PHOENIX — A showdown is brewing in Sunnyslope community of Phoenix over a neighborhood landmark.

Jayden Bucoy, 11, lives at the Casa del Norte townhomes near 12th Street and Northern Avenue. There’s a big tree there.

“I love it!” she said about the tree. “It’s just really fun to play with, and we use the bark as little boats.”

The eucalyptus tree towers over everything.

“It’s a large tree. We don’t know how long that it’s been there, but it’s approximately 50 years,” said Mayme Wilhem, community manager for Associated Property Management, the company which has been hired by Casa del Norte’s homeowners association to run the neighborhood.

PHOENIX — A showdown is brewing in Sunnyslope community of Phoenix over a neighborhood landmark.

Jayden Bucoy, 11, lives at the Casa del Norte townhomes near 12th Street and Northern Avenue. There’s a big tree there.

“I love it!” she said about the tree. “It’s just really fun to play with, and we use the bark as little boats.”

The eucalyptus tree towers over everything.

“It’s a large tree. We don’t know how long that it’s been there, but it’s approximately 50 years,” said Mayme Wilhem, community manager for Associated Property Management, the company which has been hired by Casa del Norte’s homeowners association to run the neighborhood.

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Phoenix neighborhood ready to fight removal of tree

PHOENIX — A showdown is brewing in Sunnyslope community of Phoenix over a neighborhood landmark.

Jayden Bucoy, 11, lives at the Casa del Norte townhomes near 12th Street and Northern Avenue. There’s a big tree there.

“I love it!” she said about the tree. “It’s just really fun to play with, and we use the bark as little boats.”

The eucalyptus tree towers over everything.

“It’s a large tree. We don’t know how long that it’s been there, but it’s approximately 50 years,” said Mayme Wilhem, community manager for Associated Property Management, the company which has been hired by Casa del Norte’s homeowners association to run the neighborhood.

In 2013, the tree started damaging the sidewalks around it, and APM got a warning from the city of Phoenix.

“If we did not make the repair, we would be charged $3,000 by the city of Phoenix,” Wilhem said.

APM paid for the repairs and elected to keep the tree, she said. But now, Wilhem said that it’s causing new problems.

“It is lifting the sidewalks,” she said. “We don’t know what it’s doing to the plumbing, piping and fire hydrant. It could be damaging the roof of the building that it’s adjacent to, as well as the structure.”

Fearing another threat of fines, APM sent someone out to cut the tree down last week.

“As a contractor was removing the tree, there was a woman with a baby standing under it. The contractor would not go any (farther),” Wilhem said.

That woman was Jayden’s mother, Zarah Bucoy.

“I told them that I’m not going to move until you guys leave,” Bucoy said.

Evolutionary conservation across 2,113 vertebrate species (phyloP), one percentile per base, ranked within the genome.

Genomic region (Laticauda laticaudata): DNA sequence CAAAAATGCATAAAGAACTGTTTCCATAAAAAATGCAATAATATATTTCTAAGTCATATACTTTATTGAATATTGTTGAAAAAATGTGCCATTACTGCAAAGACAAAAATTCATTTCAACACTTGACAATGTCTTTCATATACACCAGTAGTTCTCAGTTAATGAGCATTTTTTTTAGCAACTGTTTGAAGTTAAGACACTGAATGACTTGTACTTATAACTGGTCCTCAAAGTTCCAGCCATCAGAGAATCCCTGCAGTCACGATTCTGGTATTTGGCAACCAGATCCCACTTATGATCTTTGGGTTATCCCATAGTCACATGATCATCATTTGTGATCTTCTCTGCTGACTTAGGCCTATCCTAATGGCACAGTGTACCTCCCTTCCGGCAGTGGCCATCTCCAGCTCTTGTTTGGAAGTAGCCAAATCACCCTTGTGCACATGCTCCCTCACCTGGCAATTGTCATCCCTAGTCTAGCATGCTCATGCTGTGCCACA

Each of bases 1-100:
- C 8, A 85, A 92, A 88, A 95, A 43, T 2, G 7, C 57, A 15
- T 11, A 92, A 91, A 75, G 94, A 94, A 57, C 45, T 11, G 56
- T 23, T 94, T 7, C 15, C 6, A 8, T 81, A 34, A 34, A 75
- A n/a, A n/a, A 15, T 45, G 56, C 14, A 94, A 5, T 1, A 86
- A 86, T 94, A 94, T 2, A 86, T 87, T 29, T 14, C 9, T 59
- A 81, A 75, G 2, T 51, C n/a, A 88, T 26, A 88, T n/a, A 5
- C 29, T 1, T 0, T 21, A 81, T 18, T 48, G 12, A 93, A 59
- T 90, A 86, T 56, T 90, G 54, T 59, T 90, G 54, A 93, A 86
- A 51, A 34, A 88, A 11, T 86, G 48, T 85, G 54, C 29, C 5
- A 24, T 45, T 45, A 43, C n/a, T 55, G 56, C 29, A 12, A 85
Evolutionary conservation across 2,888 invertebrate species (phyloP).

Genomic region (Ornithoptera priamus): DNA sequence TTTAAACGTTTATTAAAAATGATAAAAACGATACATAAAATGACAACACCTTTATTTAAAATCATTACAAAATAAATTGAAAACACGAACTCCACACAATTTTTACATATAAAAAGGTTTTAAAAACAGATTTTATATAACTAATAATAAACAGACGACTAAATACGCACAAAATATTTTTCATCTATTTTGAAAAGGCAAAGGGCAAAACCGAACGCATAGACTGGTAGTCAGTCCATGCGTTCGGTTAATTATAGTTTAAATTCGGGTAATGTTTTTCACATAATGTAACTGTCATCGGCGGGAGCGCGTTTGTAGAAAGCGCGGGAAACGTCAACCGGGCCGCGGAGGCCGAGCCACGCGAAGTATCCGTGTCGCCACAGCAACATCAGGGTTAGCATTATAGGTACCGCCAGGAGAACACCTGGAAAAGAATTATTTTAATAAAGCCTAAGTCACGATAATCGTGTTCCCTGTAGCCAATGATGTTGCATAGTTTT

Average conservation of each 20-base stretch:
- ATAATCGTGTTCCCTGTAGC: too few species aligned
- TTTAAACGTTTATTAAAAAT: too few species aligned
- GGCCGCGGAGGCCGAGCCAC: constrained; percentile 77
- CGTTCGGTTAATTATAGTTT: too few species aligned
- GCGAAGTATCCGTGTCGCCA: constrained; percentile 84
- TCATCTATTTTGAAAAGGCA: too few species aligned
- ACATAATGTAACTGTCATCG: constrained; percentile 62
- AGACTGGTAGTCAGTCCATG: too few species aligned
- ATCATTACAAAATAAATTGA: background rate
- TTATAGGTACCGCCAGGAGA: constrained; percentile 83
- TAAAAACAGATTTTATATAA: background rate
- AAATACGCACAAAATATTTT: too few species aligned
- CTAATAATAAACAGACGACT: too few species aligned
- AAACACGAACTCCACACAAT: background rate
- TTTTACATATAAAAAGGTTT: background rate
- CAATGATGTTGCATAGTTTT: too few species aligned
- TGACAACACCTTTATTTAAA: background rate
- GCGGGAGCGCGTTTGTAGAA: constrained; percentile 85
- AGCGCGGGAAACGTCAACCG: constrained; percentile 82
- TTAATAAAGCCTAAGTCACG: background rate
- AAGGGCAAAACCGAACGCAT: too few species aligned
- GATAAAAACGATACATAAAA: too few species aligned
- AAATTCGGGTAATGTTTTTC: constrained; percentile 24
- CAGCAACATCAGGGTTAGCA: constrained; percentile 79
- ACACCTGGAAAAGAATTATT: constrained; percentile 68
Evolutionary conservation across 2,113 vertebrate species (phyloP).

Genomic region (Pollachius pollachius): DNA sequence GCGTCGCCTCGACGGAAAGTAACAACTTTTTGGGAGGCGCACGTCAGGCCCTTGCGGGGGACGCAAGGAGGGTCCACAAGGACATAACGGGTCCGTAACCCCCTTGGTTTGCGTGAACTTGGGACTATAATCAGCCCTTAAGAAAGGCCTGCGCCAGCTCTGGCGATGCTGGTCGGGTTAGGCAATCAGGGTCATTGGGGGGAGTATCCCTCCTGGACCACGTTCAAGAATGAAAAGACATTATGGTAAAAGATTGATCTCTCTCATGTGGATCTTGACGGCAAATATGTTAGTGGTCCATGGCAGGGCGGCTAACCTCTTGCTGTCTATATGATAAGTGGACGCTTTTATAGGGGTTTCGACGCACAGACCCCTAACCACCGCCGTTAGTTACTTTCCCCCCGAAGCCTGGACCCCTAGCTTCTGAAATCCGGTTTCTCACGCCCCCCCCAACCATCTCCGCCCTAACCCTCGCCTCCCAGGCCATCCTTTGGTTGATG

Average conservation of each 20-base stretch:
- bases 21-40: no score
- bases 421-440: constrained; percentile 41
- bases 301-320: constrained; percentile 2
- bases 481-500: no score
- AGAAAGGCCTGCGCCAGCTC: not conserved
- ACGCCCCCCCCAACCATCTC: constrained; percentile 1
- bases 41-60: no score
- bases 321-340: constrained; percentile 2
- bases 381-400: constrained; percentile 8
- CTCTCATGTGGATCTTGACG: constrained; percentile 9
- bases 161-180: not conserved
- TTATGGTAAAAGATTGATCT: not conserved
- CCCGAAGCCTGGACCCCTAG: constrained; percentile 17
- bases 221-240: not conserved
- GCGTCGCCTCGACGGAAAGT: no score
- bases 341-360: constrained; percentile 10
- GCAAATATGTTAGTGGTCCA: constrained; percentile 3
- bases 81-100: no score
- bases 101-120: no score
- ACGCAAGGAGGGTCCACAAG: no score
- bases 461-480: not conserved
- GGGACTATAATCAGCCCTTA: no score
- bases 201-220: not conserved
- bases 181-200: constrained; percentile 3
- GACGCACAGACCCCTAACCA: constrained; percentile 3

The contractor backed down and left.

Bucoy said she’s willing to fight for the tree.

“We love it. The kids named it Big Ben,” she said. “It’s just a big tree. It’s beautiful. It’s a living thing. It’s part of the community. It would just break our hearts if they took it down.”

She said she doesn’t believe Wilhem’s claims that the tree is doing damage, and has put a sign on it that reads “Save our tree” and “Don’t kill me.” Bucoy said that the next time that someone comes to cut it down, they will find more people around it.

“Some of the homeowners are willing to stand there and stop the tree-cutting again,” Bucoy said. “The HOA management said that they will have cops escort us out.”

That won’t happen until at least April 13, because APM has agreed to talk about the controversial tree that night at a meeting in its offices at 3260 E. Indian School Road.

The meeting starts at 6:30 p.m., but is limited to only certain residents of the neighborhood. More than 50 percent of Casa del Norte’s residents are renters, and only those who can prove they own a home in the neighborhood will be allowed in.

Wilhem said that any renters that want to comment about the tree need to contact their landlord and address their concerns. Bucoy said she believes renters are being shut out because she attended a similar meeting recently.

Other residents said they are glad the tree controversy is getting the public’s attention.

Bucoy said at least 10 homeowners plan to be at the meeting to support saving the tree. One of them is her roommate, Bernardo Rosete Jr., who bought his home two years ago and wants the tree to stay.

“This is just part of what we moved into. Having it being taken away just kind of sucks,” Rosete said.

Wilhem said the HOA understands.

“The board does not want to remove a beautiful tree,” she said.

But it has little choice.

“The cost that’s associated with this — the damage that it’s doing — it’s to the point now that we have to remove the tree,” Wilhem said.

Rosete is digging his heels in the other way.

“This tree has to stay,” he said.